Dr. Jim's organization and presentation was brilliant. Our Board Chair Ian Hardgrove and his wife Laurel made the work clear and understandable and were earnest and persuasive. The music of Annette Bittner and her group was uplifting and full of the Spirit. Dr. Jonathan Stuart welcomed and made us all feel at home. It was a grand gathering.
There was a sense of family in the Spirit - of a community created by God as an example of Jesus' "new commandment" to us all - simply "love each other." His love was there, binding us together.
It game me a great sense of hope for the long future of the Pilgrim Center and its work in the world, so needed in our time.
Many friends came round at the end of the meeting, almost all of them suggesting coffee or lunch together sometime soon.
I've missed so many dear friends over the summer while we've been away - at rest - at our lakeside in New Hampshire's mountains. While we were eager to dive in and catch up with so many who are important to us, we were hit with an unexpected surprise that nearly took me away: pneumonia, with sepsis. A very serious business that took a week in hospital and three weeks of "Home Care" following to get me back to some semblance of returning strength.
We're going slow for now with a few "devices" to help in walking and balance. My friend Laury will be setting up appointments for me. If you don't hear from us in a week or two, try to get in touch with Laury who is working to get us "back into the land of the living."
So, dear firnds, "God willing" I will be seeing you soon. Your prayers and kind concern have helped so much.
We now have plans with the Hilltop Restaurant in Edina to have three Advent gatherings on Thursday mornings at 7:00 - 8:30 am. They will be on Dec. 5, 12 and 19. We are sending out emails and snail mail trying to reach those who've have been on our list. But, please come to be with us, even if you do not receive a mailing.
You might want to know too that Daniel has invited me again to preach at Colonial Church on Christmas morning. Since his last preaching is on Christmas Eve, the Christmas Day service he intends to be the last celebration of Christmas Day. Some of you may want to be there.
We pray God will bless it all and help it happen.
With love to so many pals,
Three young women are my "handlers" during this three-week "Home Care" period following my pneumonia week in the hospital. One is Paige the nurse, who draws blood, to check my INR numbers in the battle against clots. Another is Paige #2, an Occupational Therapist, who gives me exercises toward the slow return of strength. The third is Amy, the salty Physical Therapist, whose interest is in my stability. "Take your time," she says, "slow down, conserve your energy." She helps me map out next steps for getting to the Flagship in Eden Prairie, making it from the parking lot to the front desk, and to my rowing machine, and the shower.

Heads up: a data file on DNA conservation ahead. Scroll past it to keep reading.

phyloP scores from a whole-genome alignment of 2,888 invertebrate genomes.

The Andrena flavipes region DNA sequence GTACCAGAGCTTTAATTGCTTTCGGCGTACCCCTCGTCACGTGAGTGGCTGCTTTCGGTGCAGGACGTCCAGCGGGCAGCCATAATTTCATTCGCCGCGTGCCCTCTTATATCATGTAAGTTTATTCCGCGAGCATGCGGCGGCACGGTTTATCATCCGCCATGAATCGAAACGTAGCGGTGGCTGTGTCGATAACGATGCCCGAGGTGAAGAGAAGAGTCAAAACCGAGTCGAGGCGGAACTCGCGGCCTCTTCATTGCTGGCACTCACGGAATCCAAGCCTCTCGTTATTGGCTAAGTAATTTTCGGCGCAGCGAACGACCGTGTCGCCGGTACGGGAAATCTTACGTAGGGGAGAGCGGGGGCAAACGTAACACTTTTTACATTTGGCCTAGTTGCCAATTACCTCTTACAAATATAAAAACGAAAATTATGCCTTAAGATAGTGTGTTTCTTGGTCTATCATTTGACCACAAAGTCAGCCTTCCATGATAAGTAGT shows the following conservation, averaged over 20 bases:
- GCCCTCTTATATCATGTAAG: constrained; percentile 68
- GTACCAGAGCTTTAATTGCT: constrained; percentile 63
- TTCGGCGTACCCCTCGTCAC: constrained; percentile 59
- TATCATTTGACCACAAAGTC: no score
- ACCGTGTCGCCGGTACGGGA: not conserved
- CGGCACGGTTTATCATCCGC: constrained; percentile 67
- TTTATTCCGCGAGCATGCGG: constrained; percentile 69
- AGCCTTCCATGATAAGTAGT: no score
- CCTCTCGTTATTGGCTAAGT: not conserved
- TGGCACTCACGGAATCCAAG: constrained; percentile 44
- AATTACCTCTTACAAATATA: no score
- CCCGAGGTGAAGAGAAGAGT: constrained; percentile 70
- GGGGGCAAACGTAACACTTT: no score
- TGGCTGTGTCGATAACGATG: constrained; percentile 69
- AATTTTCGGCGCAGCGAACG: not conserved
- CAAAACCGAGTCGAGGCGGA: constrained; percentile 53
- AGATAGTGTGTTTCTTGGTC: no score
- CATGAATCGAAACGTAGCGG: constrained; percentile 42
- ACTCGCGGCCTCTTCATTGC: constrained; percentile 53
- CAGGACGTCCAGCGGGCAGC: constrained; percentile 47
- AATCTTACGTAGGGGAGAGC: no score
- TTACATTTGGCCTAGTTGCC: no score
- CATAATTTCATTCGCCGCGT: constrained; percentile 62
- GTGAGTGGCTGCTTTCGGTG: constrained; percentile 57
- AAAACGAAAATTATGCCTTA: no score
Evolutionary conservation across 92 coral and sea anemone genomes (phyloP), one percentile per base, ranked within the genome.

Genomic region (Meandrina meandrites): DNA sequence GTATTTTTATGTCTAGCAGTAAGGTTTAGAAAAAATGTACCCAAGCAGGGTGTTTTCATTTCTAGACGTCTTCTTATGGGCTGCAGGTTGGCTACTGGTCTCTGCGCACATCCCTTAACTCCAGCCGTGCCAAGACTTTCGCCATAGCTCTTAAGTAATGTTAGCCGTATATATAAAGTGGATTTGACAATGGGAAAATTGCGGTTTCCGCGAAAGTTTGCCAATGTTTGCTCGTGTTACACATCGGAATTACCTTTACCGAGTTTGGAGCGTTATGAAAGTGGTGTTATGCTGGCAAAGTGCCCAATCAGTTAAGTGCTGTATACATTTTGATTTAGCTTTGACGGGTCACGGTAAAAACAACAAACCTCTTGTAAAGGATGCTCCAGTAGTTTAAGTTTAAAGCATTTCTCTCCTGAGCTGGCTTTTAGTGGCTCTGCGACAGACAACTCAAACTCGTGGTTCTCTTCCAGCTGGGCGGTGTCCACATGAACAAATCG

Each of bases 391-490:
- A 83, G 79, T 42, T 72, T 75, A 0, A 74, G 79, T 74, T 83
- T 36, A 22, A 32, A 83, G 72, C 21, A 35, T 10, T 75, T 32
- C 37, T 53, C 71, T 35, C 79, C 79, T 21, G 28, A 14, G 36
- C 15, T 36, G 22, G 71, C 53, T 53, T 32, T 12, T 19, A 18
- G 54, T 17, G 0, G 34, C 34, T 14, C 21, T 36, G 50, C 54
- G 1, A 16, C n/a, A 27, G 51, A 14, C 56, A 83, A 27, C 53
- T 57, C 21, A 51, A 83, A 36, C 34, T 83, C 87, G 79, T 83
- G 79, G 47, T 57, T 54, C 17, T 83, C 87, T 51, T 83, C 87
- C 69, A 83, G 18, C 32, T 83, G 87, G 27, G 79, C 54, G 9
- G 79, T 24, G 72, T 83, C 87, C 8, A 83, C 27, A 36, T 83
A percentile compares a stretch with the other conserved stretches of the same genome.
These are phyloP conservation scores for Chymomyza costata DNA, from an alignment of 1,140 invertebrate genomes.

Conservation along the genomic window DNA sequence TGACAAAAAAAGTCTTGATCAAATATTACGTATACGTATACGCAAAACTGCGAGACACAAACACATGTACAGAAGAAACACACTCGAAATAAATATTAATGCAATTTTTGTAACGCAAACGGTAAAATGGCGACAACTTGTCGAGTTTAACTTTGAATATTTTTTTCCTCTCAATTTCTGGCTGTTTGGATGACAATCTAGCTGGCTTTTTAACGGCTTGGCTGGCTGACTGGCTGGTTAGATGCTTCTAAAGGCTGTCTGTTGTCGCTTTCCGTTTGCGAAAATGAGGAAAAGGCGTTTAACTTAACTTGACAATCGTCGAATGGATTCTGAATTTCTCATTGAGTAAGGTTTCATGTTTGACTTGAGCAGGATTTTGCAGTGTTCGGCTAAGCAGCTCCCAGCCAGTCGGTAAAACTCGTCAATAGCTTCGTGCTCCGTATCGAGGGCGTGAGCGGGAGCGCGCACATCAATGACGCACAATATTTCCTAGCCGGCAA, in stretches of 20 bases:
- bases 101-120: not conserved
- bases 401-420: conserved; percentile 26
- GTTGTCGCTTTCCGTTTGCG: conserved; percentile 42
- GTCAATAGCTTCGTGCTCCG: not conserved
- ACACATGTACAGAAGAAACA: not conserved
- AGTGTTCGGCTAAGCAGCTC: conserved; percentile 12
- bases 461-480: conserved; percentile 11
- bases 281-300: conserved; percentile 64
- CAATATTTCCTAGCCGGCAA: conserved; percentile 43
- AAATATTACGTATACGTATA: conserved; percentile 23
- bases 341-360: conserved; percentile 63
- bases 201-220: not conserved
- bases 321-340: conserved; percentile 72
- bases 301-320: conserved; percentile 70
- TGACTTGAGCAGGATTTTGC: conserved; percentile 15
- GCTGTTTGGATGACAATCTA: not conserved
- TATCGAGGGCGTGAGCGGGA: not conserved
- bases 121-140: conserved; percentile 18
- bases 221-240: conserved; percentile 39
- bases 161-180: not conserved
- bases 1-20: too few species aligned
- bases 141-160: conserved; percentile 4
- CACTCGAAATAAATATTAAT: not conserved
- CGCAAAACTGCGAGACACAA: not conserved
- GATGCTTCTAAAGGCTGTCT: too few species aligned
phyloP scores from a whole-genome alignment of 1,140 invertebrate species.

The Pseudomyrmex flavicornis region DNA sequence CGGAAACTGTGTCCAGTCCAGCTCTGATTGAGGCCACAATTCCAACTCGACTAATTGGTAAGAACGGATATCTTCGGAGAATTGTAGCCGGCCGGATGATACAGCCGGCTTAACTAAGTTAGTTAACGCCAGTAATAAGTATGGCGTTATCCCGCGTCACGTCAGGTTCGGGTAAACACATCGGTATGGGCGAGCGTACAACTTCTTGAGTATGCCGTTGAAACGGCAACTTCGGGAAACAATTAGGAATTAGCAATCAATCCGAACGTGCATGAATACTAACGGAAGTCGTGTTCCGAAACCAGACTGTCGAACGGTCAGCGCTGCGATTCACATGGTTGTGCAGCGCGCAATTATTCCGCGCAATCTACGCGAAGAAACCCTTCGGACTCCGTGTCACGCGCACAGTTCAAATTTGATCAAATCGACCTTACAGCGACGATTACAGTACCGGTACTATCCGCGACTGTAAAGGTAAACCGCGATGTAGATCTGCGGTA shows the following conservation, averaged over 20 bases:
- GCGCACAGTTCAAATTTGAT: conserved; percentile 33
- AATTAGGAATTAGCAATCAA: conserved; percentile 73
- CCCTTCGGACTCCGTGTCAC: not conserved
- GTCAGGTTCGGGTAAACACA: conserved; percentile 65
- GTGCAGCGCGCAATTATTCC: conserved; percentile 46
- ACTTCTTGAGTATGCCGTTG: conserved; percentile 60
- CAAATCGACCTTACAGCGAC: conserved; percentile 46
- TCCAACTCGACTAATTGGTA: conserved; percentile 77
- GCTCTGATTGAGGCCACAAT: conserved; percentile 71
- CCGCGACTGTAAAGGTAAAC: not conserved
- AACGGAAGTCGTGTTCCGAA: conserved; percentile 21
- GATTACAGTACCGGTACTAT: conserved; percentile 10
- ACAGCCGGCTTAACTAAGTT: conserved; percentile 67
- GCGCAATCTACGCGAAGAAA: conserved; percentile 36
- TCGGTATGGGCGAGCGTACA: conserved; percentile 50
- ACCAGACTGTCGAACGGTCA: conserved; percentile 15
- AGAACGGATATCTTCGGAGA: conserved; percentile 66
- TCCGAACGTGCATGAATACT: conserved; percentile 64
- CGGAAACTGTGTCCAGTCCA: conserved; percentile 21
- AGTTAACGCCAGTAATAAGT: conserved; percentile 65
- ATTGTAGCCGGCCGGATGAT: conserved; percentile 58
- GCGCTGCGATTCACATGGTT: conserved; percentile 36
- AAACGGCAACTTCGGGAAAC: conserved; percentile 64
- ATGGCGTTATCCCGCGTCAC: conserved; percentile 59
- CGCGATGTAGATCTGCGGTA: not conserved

There have been doctors, too: at dermatology, at pulmonology, my generalist, and my dentist to complete the dreaded root canal procedure. The care contract has allowed me to go to church, and to a lunch with a dear Rwanda colleague who has worked with us 25 years in healing retreats in his country.
It's all to make me slow down, restore strength, and "get back into life." To stay alive and do whatever it is God yet has for me to do.
When a sudden cold seemed to overtake me one day last week, even my grown children said, "Dad, we need you still. God has more for you to do."
In my inner soul, I feel that's so. Not only Advent Bible Study at the Hilltop, and preaching one last time on Christmas morning, but being in the audience for choral concerts of my grandchildren, and perhaps a summer or two more at Ossipee, paddling my canoe, and even preaching there as well (to tiny congregation at Wonalancet Chapel of 10 people and a dog).
And just being present here to sit over coffee with the five or 10 people who've already asked for time together to talk and pray of life and faith. Maybe mostly to be a friend to those who need me, and encourage others in their journey through, with Jesus. Such a small thing, but so important to them and me.
And, still and always the family, dear Molly, and each grown child, and grandchildren who face such a strange world to live in.
And maybe, just sitting at home, writing about things I care about, the Christian life, for others to think about. Perhaps helping them, having done all, to stand - with the Lord and His people.
That's some of what I pray for...
Arthur A Rouner, Jr -